Pick Your Poison: Columbia Scientists Create Open Access Database For Medical Venom Research

Scolopendra polymorpha
Columbia scientists have created an open-access database on all things venom, in order to better help researchers find potential medicinal uses. Above is one such venomous creature, the common desert centipede. Matt Reinbold, CC BY-SA 2.0

Ever wanted to know what scorpion venom’s good for? Well, now you can, thanks to two Columbia scientists.

This Tuesday in Scientific Data, Nicholas Tatonetti, an assistant professor of biomedical informatics at Columbia, and graduate student Joseph Romano announced the unveiling of their open-access database on all things venom, called VenomKB. Though venoms often get a bad rap for their less than friendly effects on strangers, scientists have long known about the potential benefits that they can offer humanity. Unfortunately, it’s a still widely untapped potential, so Tatonetti and Romano created the database as a means of bringing together the most up-to-date information on all known and possible medicinal uses for venoms.

“With this list we can take stock of what we know about venoms and their therapeutic effects” Tatonetti explained in a statement released by Columbia. “The question now is: How can we use this information with other databases to discover new compounds and therapies?”

Manually Curated

Devising VenomKB was by no means an easy task. The two researchers first delved into the ever-expansive MEDLINE, itself a publicly-accessible database of scientific articles on nearly all research related to biology and medicine — a database that contained over 22 million papers at the time.

With the aid of computer algorithms, they then slimmed down their selection to just over 5,000 studies on venom therapies, collectively detailing 42,723 unique effects of venoms on the human body. They then manually created a summary for the first 275 venom studies they came across (after the order was randomized to avoid bias), complete with links to the actual research.

In addition to the personally vetted aspect of VenomKB, they also created two additional automated functions that will allow the user to search for any particular physiological effect or venom compound they so desire. It’s hoped that over time, with the help of contributors, the algorithms that govern the automated database will become better refined so as to avoid false positives.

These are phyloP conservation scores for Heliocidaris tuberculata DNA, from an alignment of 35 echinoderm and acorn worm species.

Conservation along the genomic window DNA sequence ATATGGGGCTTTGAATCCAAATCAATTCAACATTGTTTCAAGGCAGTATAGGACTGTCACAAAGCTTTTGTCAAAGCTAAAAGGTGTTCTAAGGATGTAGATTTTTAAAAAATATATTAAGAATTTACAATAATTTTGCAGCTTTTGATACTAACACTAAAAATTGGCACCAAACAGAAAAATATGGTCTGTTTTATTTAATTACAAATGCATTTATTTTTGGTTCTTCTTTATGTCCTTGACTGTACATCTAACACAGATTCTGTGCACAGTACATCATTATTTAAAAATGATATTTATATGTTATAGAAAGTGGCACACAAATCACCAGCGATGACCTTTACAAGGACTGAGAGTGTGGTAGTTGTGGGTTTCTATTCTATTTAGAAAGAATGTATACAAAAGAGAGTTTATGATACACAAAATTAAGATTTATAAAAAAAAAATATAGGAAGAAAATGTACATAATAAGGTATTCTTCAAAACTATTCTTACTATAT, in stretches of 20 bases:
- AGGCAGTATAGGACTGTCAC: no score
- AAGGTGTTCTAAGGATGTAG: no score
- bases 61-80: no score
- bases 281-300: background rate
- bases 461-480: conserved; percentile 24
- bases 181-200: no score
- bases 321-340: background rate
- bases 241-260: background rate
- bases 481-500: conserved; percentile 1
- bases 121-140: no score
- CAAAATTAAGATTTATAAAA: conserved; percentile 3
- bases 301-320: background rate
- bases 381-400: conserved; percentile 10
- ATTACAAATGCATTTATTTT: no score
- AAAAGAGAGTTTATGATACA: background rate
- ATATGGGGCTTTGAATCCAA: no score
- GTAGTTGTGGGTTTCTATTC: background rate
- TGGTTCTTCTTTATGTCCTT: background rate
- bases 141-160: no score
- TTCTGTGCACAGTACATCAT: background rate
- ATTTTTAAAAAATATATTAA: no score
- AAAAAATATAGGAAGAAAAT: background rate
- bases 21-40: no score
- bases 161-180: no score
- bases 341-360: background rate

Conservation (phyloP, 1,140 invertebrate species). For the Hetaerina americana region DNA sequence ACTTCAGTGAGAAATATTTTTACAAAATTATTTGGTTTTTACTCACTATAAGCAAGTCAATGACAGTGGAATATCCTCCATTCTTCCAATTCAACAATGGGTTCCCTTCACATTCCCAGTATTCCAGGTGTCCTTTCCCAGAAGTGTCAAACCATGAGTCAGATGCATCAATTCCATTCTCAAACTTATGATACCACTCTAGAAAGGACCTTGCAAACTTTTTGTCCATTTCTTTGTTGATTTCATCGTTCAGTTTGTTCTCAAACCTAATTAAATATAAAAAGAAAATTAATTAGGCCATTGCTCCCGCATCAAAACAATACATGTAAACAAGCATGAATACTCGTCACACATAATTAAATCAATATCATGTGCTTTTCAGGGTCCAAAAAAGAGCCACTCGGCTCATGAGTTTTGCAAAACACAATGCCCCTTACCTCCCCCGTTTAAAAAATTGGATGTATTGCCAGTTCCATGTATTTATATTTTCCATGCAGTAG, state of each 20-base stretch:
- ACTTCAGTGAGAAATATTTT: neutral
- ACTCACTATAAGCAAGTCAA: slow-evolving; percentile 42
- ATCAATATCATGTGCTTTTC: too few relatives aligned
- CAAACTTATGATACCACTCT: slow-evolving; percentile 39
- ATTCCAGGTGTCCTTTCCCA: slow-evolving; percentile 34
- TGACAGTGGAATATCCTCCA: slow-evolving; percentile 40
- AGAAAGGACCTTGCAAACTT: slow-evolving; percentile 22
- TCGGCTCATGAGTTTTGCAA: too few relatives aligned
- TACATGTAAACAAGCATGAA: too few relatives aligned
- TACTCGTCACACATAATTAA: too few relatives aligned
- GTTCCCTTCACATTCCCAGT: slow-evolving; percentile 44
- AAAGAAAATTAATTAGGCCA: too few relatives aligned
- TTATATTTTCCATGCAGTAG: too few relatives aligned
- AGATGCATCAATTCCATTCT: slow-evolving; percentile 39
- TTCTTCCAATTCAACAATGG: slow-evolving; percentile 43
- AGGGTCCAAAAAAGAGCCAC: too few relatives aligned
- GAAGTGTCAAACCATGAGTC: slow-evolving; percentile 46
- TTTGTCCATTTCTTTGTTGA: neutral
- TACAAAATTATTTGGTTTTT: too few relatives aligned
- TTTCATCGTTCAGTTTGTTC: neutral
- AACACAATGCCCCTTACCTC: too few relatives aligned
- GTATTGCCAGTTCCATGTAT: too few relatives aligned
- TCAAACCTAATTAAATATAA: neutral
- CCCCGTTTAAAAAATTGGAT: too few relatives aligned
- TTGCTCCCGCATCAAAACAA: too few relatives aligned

“VenomKB allows for users to ‘flag’ individual records for removal,” the two explained in their paper. “This method of ‘crowd sourcing’ the removal of erroneous records will continue to improve in its robustness as VenomKB gains content and new users.” The pair plan to offer their own future research to their database, studying dried black mamba venom as a means of finding treatments for chronic pain, diabetes and heart disease

Venoms are so illustrious in their therapeutic potential because they are comprised of a “complex cocktail of organic compounds” which are often peptide-based. One such example noted by Tatonetti and Romano is that of the cone snail’s (C. magus) venom, from which a powerful peptide painkiller called ziconotide was created. It’s estimated there are more than 10 million venomous species out in the world that we haven’t classified yet, dwarfing the 173,000 species we do know about. Owing to their biological nature, each venom is unique to their specific species.

Though the two are often synonymous (even in the headline!), venoms do differ from poisons in how they’ve delivered to their unfortunate victims, with poisons only being harmful if they’re ingested, whereas venoms are directly introduced via a bite or similarly purposeful method.

And as for that scorpion venom? Well, a peptide derived from it called butoxin just might offer some protection against radiation. Thanks, VenomKB!

Source: Tatonetti N, Romano J.VenomKB, a new knowledge base for facilitating the validation of putative venom therapies. Scientific Data. 2015.

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